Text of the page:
As of February last, the chairman said 163,321 subscribers have changed their operators. Among them, 76,000 subscribers are from GP, 57,000 from Banglalink, 27,000 from Robi and 3000 from Teletalk.
Besides, Robi added 118,000 new subscribers after the launching of MNP system, while Banglalink another 28,000, GP 14,000 and Teletalk just 2,000.
Gaibandha, July 22 (UNB) - It was a building of Jubilee Government Primary School in Sadar upazila, where around 450 people had taken shelter by Saturday as their homes got submerged.
As evening fell, Hamida Bibi, an elderly woman of flood-affected Baniyarjan village, appeared at the shelter centre-cum-school and sought shelter in the building which was already overcrowded, leaving hardly any room for newcomers.
People who were already there had their minds made up: room after room, they refused to welcome her, citing lack of space. No, not even for just one more frail, elderly woman who had just lost everything.
In the last classroom-cum-bunker that she tried, a strapping youth named Sumon turned her away, saying, “A total of 46 people of 15 families are staying in this room. Where will you stay?’’
That was the last straw for Hamida. Spent, she became speechless as she collapsed outside the room, with nowhere else to go. And that is where she would spend the entire night, hoping against hope that they would take her in. That of course wasn’t to be.
And so it is also where journalists visiting the facility the next morning would find her, slumped out of weakness and fear, almost abandoned.
‘’Please bury me in a grave. They didn’t provide me a little space to sleep, though lots of people have taken shelter there. I spent the whole night sitting in front of the door. All the people inside got eggs and rice but I didn’t get any food. I starved the whole night here,’’ she rolled off in a miserable monotone.
‘’It seems that torture in hell is better than my current situation,’’ she continued to admonish. And yet there she was, living and breathing and feeling, surviving. Even as she looked like death, Hamida embodied instinct for survival. Her whole life had been a story of fighting for survival.
Mokhles Mia, the husband with whom she had four children, died during the Liberation War. Like so many of the war widows, the end of the war in 1971 was only the beginning of a new war for them - this one to raise her children in a fledgling new state where everything was asunder and to do so without a man by her side. Like so many of those mothers, Hamida took stock and she got on with the job, for the sake of her children. Because that’s what mothers do.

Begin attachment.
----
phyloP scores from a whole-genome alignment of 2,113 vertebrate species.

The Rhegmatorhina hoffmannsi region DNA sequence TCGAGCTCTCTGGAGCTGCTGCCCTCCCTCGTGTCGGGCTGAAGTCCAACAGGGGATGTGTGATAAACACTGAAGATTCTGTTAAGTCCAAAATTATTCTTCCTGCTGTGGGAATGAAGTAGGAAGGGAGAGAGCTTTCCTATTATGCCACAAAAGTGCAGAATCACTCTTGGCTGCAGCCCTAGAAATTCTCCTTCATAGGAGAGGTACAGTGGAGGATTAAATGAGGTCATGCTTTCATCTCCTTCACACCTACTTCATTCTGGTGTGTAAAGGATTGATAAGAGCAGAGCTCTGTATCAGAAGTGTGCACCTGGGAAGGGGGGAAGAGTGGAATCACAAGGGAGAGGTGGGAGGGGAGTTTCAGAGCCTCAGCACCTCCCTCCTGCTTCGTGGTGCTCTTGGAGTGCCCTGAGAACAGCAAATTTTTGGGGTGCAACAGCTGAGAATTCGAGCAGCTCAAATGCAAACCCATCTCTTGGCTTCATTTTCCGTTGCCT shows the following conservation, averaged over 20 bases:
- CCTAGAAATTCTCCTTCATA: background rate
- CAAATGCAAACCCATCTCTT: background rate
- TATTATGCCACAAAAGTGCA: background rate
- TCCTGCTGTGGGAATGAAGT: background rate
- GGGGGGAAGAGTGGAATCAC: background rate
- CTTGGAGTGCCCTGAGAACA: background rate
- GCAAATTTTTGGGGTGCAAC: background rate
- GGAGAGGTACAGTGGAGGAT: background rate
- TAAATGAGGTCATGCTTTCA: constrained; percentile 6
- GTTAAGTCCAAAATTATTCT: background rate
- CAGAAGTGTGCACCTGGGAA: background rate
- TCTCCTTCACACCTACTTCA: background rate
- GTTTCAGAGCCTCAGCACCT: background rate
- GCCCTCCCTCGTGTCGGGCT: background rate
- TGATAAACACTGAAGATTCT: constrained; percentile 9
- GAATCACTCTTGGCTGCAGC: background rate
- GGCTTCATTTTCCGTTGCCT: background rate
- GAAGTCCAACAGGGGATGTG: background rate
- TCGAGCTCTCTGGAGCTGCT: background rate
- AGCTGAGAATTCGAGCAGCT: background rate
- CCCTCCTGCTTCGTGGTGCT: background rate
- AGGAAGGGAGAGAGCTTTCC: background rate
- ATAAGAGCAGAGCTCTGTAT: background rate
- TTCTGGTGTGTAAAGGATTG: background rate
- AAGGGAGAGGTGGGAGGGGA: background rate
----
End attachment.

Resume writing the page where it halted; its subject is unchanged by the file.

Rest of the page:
Till the floods came along this year, she had been leading a happy-enough life with her three sons and their families, all three pulling vans to deliver goods for a living. The only daughter was married off to a family in nearby Nuniyagari. On their plot of land, Hamida herself was rearing a good number of cattle. If not opulence, she did have something resembling contentment.
But that all came to an end this summer, as the Alai River - despite being one of the smaller rivers in a district through which the Teesta, Brahmaputra, all flow - kept rising, exceeding the danger mark at one point, then another, till all along and Gaibandha slowly started going under water. The overflowing waters started inundating Gaibandha municipality area. In course of time, vast areas of the district were submerged in water.
At one stage, on July 12, the sons along with their wives were forced to move out, leaving the vans as it went under water. From then onwards, Hamida’s vigil was a lonely one.
By Friday, even her neighbours were all gone, and large parts of Gaibandha were marooned off by floodwater. Hamida knew she had little time, and although she would have preferred to guard her sons’ vans, the chest-deep water forced her hand on Saturday. How she made it to the shelter is a mystery itself.
Ayub Ali, a volunteer with the shelter centre, said about 450 people had taken refuge in the school building. Even the roof and staircases of the building were filled out with people who had lost most earthly belongings.
They were only surviving. And that is enough to hope and build for another day.